Sundeep Khosla, MD, professor of medicine and physiology at the Mayo Clinic College of Medicine, director of the Mayo Clinic Center for Clinical and Translational Science and consultant in the division of endocrinology, diabetes, metabolism and nutrition at Mayo Clinic in Rochester, Minnesota, was awarded the Frontiers in Science Award by the American Association of Clinical Endocrinologists at its annual meeting.
The award recognizes outstanding contributions by the recipient to his or her profession or area of expertise.
Khosla, a past president of the American Society for Bone and Mineral Research, is widely considered an expert on metabolic bone disease and currently serves as the editor-in-chief of the academic journal Bone.
Endocrine Today spoke with Khosla about his own education, the research that most interests him and his advice to graduating students to choose a career in a field that endlessly fascinates them.
What was the defining moment that led you to your field?
Khosla: There really were two “defining moments.” The first was during medical school, when I did an endocrine rotation and had Daniel Federman, MD, at Harvard Medical School, as my attending. I was struck by his vast knowledge of clinical endocrinology and overall approach to patients, and having him as a role model stimulated my interest in going into endocrinology. That decision was only reinforced during my residency years, and I eventually chose to go into an endocrine fellowship at Massachusetts General Hospital. As an endocrine fellow, I was heavily influenced by the approach to science that my research mentor, Henry Kronenberg, MD, demonstrated. I went to work in his laboratory and ended up pursuing a career in osteoporosis and bone biology research.
What area of bone disease research most interests you right now and why?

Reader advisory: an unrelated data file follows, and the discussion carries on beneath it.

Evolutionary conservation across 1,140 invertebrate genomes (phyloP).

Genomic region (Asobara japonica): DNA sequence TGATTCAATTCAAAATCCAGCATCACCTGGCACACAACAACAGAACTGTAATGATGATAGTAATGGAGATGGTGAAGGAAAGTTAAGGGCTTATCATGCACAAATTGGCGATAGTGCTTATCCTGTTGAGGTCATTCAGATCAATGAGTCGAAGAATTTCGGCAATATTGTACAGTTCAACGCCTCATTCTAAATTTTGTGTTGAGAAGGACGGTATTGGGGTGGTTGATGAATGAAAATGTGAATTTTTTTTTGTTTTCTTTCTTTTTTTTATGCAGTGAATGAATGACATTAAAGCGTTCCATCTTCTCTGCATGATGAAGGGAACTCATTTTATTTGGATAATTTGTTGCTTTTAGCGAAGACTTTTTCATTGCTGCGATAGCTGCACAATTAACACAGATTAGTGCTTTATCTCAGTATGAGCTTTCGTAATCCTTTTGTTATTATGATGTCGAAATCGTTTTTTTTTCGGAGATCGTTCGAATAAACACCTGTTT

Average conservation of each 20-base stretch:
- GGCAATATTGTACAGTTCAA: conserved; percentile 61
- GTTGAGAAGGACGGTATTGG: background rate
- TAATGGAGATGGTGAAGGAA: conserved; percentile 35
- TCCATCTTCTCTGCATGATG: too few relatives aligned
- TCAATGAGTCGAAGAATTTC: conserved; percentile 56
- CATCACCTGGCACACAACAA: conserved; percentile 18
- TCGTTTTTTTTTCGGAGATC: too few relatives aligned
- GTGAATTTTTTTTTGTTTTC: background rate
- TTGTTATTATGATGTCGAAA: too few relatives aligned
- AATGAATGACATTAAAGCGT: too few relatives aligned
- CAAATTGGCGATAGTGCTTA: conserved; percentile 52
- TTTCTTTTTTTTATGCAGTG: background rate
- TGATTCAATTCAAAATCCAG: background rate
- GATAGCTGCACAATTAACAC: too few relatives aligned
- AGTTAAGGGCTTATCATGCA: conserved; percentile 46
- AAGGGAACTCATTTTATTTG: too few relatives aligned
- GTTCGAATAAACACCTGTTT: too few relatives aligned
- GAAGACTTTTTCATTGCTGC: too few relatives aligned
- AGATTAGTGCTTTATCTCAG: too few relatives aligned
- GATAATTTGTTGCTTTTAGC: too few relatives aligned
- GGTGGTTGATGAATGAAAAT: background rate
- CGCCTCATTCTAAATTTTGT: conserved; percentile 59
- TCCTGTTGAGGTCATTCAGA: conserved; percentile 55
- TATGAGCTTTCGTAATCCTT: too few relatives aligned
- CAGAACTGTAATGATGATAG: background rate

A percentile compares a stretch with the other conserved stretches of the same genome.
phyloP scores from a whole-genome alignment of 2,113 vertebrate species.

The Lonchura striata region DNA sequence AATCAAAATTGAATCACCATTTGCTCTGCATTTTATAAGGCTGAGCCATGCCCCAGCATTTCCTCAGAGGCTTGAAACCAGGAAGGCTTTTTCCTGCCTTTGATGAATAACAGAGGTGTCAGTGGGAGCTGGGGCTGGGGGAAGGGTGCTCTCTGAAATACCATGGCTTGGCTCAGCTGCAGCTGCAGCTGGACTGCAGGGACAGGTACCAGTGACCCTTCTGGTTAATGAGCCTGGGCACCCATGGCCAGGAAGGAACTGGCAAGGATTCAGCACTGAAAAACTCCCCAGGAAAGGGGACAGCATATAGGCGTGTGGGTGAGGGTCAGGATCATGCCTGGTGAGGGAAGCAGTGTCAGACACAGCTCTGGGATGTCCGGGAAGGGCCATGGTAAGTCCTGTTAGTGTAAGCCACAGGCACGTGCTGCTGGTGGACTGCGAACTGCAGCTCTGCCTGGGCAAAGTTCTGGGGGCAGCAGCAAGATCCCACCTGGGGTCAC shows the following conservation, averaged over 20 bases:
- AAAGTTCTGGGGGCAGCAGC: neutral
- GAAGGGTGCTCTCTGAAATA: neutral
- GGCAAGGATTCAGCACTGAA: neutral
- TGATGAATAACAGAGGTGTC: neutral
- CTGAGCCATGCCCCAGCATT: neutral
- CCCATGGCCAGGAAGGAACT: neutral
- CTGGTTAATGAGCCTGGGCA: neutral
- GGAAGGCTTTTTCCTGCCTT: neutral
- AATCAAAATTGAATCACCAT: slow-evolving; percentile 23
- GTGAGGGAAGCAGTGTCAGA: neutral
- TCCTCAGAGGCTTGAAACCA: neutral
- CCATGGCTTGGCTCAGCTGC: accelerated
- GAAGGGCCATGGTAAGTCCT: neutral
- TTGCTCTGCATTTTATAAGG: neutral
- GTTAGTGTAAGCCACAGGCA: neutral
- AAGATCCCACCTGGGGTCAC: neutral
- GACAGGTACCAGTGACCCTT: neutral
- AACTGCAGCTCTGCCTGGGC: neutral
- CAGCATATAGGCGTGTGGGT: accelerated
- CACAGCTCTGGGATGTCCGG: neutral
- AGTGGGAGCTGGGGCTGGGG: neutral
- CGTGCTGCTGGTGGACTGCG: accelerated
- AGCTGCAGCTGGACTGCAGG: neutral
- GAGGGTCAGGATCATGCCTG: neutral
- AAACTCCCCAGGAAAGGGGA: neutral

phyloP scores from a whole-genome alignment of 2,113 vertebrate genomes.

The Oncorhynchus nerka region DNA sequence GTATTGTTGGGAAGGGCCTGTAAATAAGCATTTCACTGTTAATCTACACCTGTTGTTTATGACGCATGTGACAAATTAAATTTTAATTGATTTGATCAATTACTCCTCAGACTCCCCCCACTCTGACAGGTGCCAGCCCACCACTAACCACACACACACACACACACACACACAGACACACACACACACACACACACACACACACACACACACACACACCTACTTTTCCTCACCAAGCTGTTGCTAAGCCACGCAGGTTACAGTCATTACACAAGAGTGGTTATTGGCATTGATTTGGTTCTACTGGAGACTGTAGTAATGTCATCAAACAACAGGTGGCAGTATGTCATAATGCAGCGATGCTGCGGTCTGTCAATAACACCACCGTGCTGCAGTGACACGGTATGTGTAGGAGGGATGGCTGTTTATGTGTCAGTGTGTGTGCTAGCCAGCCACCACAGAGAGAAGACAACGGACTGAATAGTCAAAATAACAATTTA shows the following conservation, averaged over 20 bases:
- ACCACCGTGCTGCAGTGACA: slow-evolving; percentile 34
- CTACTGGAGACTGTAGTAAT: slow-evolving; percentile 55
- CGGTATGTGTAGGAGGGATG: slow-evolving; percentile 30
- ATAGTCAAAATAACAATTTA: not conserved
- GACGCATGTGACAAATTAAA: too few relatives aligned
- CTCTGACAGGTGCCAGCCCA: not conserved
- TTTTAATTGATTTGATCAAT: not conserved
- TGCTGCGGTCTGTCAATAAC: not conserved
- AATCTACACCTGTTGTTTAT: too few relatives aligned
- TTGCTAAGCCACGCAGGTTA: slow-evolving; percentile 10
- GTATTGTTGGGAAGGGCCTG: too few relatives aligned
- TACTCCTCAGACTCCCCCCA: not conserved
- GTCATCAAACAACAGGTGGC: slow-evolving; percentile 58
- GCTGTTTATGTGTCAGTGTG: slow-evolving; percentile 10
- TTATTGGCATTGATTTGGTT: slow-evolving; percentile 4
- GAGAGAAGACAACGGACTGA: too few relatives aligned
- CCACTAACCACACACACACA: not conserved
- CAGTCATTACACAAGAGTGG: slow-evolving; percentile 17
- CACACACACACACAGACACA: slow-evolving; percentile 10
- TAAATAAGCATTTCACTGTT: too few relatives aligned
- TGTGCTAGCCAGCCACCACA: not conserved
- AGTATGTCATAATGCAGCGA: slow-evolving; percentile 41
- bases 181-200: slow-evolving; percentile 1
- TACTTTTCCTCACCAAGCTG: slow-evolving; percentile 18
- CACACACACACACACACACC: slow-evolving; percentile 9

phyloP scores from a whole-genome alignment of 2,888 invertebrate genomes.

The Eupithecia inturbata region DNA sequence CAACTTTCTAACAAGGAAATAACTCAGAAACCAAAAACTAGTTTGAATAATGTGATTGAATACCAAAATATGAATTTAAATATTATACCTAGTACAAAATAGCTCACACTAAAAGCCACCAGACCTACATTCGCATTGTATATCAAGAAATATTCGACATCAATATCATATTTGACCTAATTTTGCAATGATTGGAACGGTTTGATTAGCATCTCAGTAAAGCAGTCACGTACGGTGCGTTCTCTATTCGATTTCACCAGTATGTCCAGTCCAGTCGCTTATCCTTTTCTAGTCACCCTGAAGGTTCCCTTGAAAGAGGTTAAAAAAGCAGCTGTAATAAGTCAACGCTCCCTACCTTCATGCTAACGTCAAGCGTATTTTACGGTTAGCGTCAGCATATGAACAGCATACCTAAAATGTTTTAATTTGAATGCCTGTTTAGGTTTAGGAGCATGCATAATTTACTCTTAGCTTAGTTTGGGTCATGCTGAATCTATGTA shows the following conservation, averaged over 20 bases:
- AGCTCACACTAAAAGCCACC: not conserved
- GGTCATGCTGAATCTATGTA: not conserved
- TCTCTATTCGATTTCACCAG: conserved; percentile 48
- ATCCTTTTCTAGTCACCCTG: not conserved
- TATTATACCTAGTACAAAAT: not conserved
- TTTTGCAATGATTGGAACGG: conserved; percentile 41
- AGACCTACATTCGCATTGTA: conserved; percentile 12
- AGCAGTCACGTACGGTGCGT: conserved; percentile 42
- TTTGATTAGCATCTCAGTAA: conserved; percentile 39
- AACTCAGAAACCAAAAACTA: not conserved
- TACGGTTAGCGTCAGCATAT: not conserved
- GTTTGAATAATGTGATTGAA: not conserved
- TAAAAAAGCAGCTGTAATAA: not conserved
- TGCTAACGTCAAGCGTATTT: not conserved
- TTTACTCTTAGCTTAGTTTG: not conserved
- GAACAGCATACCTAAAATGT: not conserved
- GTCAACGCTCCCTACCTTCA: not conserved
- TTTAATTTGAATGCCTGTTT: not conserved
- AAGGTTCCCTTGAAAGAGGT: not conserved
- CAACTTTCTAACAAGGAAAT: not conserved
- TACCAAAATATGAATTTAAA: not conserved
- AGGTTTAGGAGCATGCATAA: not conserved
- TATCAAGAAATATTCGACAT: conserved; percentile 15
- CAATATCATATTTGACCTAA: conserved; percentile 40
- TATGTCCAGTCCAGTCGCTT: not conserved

Khosla: I am currently very interested in the intersection of osteoporosis/bone biology research and fundamental aging mechanisms. My laboratory is in the Kogod Center on Aging at Mayo Clinic, and I collaborate closely with a number of investigators who are experts in studying aging mechanisms across tissues. Combining what I learn from them with my own knowledge about clinical and basic osteoporosis research has been very exciting and intellectually rewarding.
What are some of the most exciting advances that you have been a part of?
Khosla: There have been several, but two in particular stand out. The first was the demonstration by our group in the early 2000s, using a combination of epidemiologic studies, interventional studies in the clinical research unit and translational studies using mouse models that even in males, estrogen played an important — and certainly in humans, a dominant — role in regulating bone metabolism. This finding changed traditional thinking and led to the idea of potentially using selective estrogen receptor modulators to treat bone loss in aging men.
The second came out of my collaborations with James L. Kirkland, MD, PhD, an investigator in aging biology at Mayo, showing that cellular senescence played a key role in causing age-related bone loss in mice and likely also in humans. Because cellular senescence operates across tissues, these findings have contributed to a new approach to treat multiple aging comorbidities (eg, osteoporosis, metabolic dysfunction, vascular disease, frailty) by targeting this common aging mechanism as opposed to treating each comorbidity separately.
What advice would you offer to a student going into the field today?
Khosla: My strongest advice is to decide on a career path that excites them and stick with it, whether it is patient care, education, clinical research or translational/basic research. A corollary is that, within that career path, it pays to be an opportunist. For example, when I first joined Mayo Clinic, I started to work on medullary thyroid cancer as I had a clinical interest in that disease. However, an opportunity came up to work with the Mayo osteoporosis research group led, at that time, by B. Lawrence Riggs Jr, MD. I stayed within the overall career path of continuing to develop as a clinical investigator who also did laboratory-based translational/basic research, but signed on with Larry, perhaps the smartest career decision I ever made. Not only did I benefit from his mentorship as a clinical investigator, but under the larger program, I was able to access resources and funds that then allowed me to bootstrap my own, independent research program.
What’s up next for you?
Khosla: I truly look forward to coming to work every day and pursing my research, working with my friends and collaborators, having a small clinical practice, and contributing institutionally as principal investigator of our clinical and translational science awards program. For me, there is nothing I would change regarding this combination of professional activities. So, next for me is to keep writing grants to allow me to continue to do what I enjoy. – by Melissa J. Webb
Disclosure: Khosla reports no relevant financial disclosures.